Friday, December 4, 2009

Pain-Free Running, Part I

This is the first in a series of posts on my year-long evolution from a broken/painful non-runner to now being a pain-free runner.

First, some history: I started running while I was in the Navy ('75-'81). I ran 1.5 miles twice a year. That was about it. While in college ('81-'86) I ran even less.

But at my first job immediately after graduation, I shared an office with an engineer who ran all the time. And he hated to run alone. So he dragged me out, kicking and screaming (literally), and coached me until I became a runner with a 7:30 min/mile and a 10K time under 45 minutes. I should mention this engineer was married to one of the fastest women in San Diego, and was her coach. I once watched her win her age group while she was 8 months pregnant!

I should also mention that I have long narrow feet that are utterly and completely flat. Like pancakes. And I have skinny ankles that were always getting twisted or sprained. And I'm a bit bow-legged. Not exactly the ideal legs for a runner. My coach and I worked diligently to find a stride that was fast, efficient, and comfortable for me. I was overjoyed that I was able to do consistent 7:30 miles.

After a few years I stopped getting faster, and I grew tired of running 10Ks and not improving. At that point, the universal advice was: "If you can't go faster, go longer." So I started training for half-marathons. I extended my training runs to 7 miles, then 8, then 9, then 10, at which point I experienced lots of pain in all my leg joints; hip, knee and ankle. Even the soles of my feet hurt.

Following advice, I took a few days off from running to wait for the pain to face, then tried my original training run. The pain immediately came back. I took more time off, then tried a shorter run. More pain. After a few months, it was getting to the point that the pain was taking longer and longer to fade between runs, and I had some joint pain when getting out of bed in the morning (though it never affected my sleep).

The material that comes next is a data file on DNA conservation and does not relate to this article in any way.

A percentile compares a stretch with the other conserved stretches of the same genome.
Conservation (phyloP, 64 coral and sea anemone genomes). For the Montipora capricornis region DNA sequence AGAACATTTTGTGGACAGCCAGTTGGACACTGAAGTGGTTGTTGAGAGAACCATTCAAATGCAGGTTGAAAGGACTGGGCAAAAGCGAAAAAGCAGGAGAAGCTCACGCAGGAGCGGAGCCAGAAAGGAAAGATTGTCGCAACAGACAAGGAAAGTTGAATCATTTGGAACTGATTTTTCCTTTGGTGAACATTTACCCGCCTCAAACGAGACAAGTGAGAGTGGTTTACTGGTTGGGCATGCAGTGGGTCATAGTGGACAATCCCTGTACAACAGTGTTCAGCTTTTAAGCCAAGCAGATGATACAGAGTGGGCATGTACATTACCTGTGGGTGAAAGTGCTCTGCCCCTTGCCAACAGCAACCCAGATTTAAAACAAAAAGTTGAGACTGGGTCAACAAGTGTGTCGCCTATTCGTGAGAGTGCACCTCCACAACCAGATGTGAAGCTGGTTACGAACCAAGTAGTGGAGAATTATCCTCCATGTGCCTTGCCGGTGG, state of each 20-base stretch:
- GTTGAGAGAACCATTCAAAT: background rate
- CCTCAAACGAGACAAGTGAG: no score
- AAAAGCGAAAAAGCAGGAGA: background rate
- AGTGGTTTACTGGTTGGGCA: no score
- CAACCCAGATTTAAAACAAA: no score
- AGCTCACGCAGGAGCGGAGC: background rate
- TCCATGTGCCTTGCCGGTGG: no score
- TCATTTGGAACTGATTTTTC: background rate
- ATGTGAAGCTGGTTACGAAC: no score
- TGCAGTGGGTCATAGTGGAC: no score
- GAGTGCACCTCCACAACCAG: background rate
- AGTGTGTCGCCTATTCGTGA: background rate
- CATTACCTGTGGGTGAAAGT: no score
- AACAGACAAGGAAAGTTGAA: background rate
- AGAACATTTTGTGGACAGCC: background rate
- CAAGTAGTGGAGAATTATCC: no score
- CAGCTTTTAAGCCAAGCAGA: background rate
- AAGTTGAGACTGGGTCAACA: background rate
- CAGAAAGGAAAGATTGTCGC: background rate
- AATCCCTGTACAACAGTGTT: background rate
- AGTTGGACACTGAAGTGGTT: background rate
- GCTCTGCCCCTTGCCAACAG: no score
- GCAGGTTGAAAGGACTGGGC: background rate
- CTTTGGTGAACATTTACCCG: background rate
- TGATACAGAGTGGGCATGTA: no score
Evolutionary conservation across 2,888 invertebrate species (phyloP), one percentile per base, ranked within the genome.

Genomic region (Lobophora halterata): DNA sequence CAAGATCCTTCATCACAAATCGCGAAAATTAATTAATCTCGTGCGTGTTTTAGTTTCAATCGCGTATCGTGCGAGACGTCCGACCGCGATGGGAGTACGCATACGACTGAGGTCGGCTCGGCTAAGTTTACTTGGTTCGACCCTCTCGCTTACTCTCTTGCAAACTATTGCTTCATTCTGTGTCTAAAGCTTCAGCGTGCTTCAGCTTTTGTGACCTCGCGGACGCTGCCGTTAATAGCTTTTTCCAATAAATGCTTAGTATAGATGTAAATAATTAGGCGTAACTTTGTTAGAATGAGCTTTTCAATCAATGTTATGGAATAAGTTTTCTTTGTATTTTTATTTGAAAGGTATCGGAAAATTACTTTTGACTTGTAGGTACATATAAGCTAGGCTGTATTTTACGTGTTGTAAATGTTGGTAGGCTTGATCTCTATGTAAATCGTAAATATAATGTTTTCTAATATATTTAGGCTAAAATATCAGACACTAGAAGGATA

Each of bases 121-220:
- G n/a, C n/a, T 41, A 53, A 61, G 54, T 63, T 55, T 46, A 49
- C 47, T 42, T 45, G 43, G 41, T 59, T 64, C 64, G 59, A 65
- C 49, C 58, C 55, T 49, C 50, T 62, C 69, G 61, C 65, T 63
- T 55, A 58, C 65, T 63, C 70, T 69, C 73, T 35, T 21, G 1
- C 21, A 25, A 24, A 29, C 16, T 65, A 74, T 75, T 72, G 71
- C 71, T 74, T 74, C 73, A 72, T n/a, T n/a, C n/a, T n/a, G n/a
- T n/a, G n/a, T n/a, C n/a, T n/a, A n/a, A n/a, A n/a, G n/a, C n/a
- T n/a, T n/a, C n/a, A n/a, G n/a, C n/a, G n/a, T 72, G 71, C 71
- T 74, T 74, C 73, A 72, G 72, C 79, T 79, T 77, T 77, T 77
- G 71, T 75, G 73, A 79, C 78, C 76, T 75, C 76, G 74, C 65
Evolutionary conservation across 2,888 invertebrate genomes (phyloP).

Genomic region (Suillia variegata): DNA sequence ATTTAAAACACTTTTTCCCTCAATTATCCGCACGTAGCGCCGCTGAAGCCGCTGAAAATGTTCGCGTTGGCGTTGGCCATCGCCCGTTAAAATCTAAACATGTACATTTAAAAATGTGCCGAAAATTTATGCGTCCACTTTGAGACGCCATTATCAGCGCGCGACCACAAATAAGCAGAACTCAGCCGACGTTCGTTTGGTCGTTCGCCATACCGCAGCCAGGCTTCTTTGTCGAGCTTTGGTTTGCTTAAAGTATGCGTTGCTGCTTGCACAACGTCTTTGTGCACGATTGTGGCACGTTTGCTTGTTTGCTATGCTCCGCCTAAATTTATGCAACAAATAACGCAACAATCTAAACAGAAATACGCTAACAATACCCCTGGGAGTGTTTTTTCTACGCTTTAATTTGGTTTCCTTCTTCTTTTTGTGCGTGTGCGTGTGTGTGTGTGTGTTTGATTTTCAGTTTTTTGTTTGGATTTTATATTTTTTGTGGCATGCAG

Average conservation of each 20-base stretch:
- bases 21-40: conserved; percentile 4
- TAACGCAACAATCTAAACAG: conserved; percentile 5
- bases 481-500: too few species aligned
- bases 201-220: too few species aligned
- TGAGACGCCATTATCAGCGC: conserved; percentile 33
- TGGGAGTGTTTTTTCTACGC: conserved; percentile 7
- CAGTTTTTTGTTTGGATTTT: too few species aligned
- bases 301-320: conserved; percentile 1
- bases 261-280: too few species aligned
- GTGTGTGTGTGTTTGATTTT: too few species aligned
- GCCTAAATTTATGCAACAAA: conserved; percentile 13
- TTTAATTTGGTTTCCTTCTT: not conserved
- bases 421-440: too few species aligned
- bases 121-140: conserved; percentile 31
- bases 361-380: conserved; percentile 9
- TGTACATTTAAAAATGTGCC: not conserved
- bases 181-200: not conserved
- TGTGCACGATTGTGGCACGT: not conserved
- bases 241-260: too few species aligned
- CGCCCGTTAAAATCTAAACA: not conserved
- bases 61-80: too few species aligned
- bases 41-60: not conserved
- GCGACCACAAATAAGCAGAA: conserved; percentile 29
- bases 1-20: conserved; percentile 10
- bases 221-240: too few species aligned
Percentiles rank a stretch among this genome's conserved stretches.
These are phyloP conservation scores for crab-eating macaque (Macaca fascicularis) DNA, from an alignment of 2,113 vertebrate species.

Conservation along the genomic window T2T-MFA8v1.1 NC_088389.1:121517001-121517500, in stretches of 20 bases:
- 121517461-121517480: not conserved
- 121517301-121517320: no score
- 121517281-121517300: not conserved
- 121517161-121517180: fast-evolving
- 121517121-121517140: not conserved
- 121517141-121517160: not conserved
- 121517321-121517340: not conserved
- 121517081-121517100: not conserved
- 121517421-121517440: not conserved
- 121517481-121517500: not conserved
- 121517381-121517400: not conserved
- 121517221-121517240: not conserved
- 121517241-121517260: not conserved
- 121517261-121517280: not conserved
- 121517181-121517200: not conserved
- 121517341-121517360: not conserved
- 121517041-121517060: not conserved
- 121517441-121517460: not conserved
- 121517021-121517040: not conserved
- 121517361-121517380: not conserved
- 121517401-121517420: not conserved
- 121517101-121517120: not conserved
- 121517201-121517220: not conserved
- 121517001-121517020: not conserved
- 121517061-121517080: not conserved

At that point, I made an appointment with my GP, who said I had no detectable damage to my joints. He recommended no physical therapy, since once the pain faded, my walking was completely unaffected. So I retired from running, and pursued other sports.

One year ago last August, after 15 years without running, I became involved with triathlon. I quickly changed from being a non-swimmer to being a fish (2 miles in 1 hour). My bike performance started to improve as I went on TCSD club and sponsor rides. But my main concern was the run. I didn't want to start running again until I was as prepared as I possibly could be.

My first step was to see how running shoes had evolved over the prior 15 years. My old shoe was the original, classic, Nike Air Pegasus. I lost count of how many pairs of that shoe I ran through. On the advice of my triathlon sensei and swim instructor, I went to the San Diego Running Institute (SDRI).

Jesse at SDRI first did a battery of measurements, with my foot under load and unloaded. Then he brought out not 2 or 3 pairs of shoes to try, but six pairs! I tried the first pair on, walked a bit, jogged a bit, then switched to the next pair. After trying all 6 pairs, the list was narrowed to two. I put each of them on and ran a bit more. Then I took one shoe from each pair and ran, then again with the other shoe from each pair. Soon enough, the best pair was clear, and after one final short run, I took home a pair of Mizuno "Wave Creation 10" shoes.

I started running just 1/4 mile at a time at an "easy" pace, ready to stop immediately if I felt any discomfort. After a couple weeks, I went to 1/2 mile, and I started to feel the same old twinges in my joints.

At this point, I realized either I was not going to return to running, or I had to find a whole new way to run. I clearly chose the latter, since this wouldn't be a series of posts otherwise.

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